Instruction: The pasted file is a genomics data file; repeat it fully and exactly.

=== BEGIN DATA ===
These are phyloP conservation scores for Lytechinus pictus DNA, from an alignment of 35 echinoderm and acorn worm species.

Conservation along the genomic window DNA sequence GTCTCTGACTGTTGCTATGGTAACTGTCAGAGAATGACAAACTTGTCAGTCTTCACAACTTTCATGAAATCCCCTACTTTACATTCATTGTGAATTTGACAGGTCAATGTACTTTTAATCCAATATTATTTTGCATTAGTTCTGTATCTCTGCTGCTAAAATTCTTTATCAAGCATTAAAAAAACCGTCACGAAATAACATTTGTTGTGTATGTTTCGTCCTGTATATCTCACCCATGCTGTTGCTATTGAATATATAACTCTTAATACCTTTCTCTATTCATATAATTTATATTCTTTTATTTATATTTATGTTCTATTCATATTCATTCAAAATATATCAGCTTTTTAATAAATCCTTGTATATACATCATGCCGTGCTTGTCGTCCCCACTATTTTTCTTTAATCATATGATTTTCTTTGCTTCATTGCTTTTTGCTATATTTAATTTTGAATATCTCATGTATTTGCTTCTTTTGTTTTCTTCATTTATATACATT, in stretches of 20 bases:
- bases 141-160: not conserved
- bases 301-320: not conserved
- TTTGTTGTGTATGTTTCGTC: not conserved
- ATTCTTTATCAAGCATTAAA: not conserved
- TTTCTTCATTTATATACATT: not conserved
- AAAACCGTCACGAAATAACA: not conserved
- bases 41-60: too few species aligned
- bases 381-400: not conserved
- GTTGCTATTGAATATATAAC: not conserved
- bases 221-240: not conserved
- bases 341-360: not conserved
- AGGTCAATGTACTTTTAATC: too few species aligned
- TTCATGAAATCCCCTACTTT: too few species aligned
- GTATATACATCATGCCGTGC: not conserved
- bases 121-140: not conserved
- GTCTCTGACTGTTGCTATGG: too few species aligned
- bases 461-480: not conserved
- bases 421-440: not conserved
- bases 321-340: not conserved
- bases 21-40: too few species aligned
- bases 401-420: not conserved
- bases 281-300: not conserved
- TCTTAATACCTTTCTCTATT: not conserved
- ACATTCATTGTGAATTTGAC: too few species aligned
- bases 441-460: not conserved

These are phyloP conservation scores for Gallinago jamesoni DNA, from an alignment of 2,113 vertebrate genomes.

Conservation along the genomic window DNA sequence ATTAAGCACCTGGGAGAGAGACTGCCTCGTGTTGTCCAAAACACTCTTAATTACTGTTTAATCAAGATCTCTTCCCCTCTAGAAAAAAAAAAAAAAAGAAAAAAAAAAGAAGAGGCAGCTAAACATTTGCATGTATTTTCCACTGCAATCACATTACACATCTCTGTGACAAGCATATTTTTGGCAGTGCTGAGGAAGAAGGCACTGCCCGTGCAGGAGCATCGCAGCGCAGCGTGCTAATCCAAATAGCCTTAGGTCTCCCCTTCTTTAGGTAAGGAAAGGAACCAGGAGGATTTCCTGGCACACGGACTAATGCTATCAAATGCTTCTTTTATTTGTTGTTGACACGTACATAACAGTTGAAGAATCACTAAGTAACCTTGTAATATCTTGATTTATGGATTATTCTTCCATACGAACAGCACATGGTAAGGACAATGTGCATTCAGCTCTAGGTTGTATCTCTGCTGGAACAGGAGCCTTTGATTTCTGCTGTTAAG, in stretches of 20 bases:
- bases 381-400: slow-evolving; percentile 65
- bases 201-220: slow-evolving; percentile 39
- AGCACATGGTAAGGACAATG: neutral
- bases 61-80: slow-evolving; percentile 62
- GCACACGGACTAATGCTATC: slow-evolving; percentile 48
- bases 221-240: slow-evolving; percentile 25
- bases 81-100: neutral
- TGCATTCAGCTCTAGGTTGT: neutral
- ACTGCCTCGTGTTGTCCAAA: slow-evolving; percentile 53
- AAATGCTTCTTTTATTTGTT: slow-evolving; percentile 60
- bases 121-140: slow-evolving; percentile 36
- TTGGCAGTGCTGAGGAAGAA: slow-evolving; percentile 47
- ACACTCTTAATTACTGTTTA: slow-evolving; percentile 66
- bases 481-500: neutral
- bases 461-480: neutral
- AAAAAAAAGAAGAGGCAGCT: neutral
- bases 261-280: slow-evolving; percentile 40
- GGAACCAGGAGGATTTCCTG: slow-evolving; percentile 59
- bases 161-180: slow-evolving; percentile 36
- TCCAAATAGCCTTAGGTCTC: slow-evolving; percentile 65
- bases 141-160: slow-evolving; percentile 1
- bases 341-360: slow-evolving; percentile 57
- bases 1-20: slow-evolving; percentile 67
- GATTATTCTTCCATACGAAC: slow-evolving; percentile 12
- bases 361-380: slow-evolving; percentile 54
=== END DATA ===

These are phyloP conservation scores for Lytechinus pictus DNA, from an alignment of 35 echinoderm and acorn worm species.

Conservation along the genomic window DNA sequence GTCTCTGACTGTTGCTATGGTAACTGTCAGAGAATGACAAACTTGTCAGTCTTCACAACTTTCATGAAATCCCCTACTTTACATTCATTGTGAATTTGACAGGTCAATGTACTTTTAATCCAATATTATTTTGCATTAGTTCTGTATCTCTGCTGCTAAAATTCTTTATCAAGCATTAAAAAAACCGTCACGAAATAACATTTGTTGTGTATGTTTCGTCCTGTATATCTCACCCATGCTGTTGCTATTGAATATATAACTCTTAATACCTTTCTCTATTCATATAATTTATATTCTTTTATTTATATTTATGTTCTATTCATATTCATTCAAAATATATCAGCTTTTTAATAAATCCTTGTATATACATCATGCCGTGCTTGTCGTCCCCACTATTTTTCTTTAATCATATGATTTTCTTTGCTTCATTGCTTTTTGCTATATTTAATTTTGAATATCTCATGTATTTGCTTCTTTTGTTTTCTTCATTTATATACATT, in stretches of 20 bases:
- bases 141-160: not conserved
- bases 301-320: not conserved
- TTTGTTGTGTATGTTTCGTC: not conserved
- ATTCTTTATCAAGCATTAAA: not conserved
- TTTCTTCATTTATATACATT: not conserved
- AAAACCGTCACGAAATAACA: not conserved
- bases 41-60: too few species aligned
- bases 381-400: not conserved
- GTTGCTATTGAATATATAAC: not conserved
- bases 221-240: not conserved
- bases 341-360: not conserved
- AGGTCAATGTACTTTTAATC: too few species aligned
- TTCATGAAATCCCCTACTTT: too few species aligned
- GTATATACATCATGCCGTGC: not conserved
- bases 121-140: not conserved
- GTCTCTGACTGTTGCTATGG: too few species aligned
- bases 461-480: not conserved
- bases 421-440: not conserved
- bases 321-340: not conserved
- bases 21-40: too few species aligned
- bases 401-420: not conserved
- bases 281-300: not conserved
- TCTTAATACCTTTCTCTATT: not conserved
- ACATTCATTGTGAATTTGAC: too few species aligned
- bases 441-460: not conserved

These are phyloP conservation scores for Gallinago jamesoni DNA, from an alignment of 2,113 vertebrate genomes.

Conservation along the genomic window DNA sequence ATTAAGCACCTGGGAGAGAGACTGCCTCGTGTTGTCCAAAACACTCTTAATTACTGTTTAATCAAGATCTCTTCCCCTCTAGAAAAAAAAAAAAAAAGAAAAAAAAAAGAAGAGGCAGCTAAACATTTGCATGTATTTTCCACTGCAATCACATTACACATCTCTGTGACAAGCATATTTTTGGCAGTGCTGAGGAAGAAGGCACTGCCCGTGCAGGAGCATCGCAGCGCAGCGTGCTAATCCAAATAGCCTTAGGTCTCCCCTTCTTTAGGTAAGGAAAGGAACCAGGAGGATTTCCTGGCACACGGACTAATGCTATCAAATGCTTCTTTTATTTGTTGTTGACACGTACATAACAGTTGAAGAATCACTAAGTAACCTTGTAATATCTTGATTTATGGATTATTCTTCCATACGAACAGCACATGGTAAGGACAATGTGCATTCAGCTCTAGGTTGTATCTCTGCTGGAACAGGAGCCTTTGATTTCTGCTGTTAAG, in stretches of 20 bases:
- bases 381-400: slow-evolving; percentile 65
- bases 201-220: slow-evolving; percentile 39
- AGCACATGGTAAGGACAATG: neutral
- bases 61-80: slow-evolving; percentile 62
- GCACACGGACTAATGCTATC: slow-evolving; percentile 48
- bases 221-240: slow-evolving; percentile 25
- bases 81-100: neutral
- TGCATTCAGCTCTAGGTTGT: neutral
- ACTGCCTCGTGTTGTCCAAA: slow-evolving; percentile 53
- AAATGCTTCTTTTATTTGTT: slow-evolving; percentile 60
- bases 121-140: slow-evolving; percentile 36
- TTGGCAGTGCTGAGGAAGAA: slow-evolving; percentile 47
- ACACTCTTAATTACTGTTTA: slow-evolving; percentile 66
- bases 481-500: neutral
- bases 461-480: neutral
- AAAAAAAAGAAGAGGCAGCT: neutral
- bases 261-280: slow-evolving; percentile 40
- GGAACCAGGAGGATTTCCTG: slow-evolving; percentile 59
- bases 161-180: slow-evolving; percentile 36
- TCCAAATAGCCTTAGGTCTC: slow-evolving; percentile 65
- bases 141-160: slow-evolving; percentile 1
- bases 341-360: slow-evolving; percentile 57
- bases 1-20: slow-evolving; percentile 67
- GATTATTCTTCCATACGAAC: slow-evolving; percentile 12
- bases 361-380: slow-evolving; percentile 54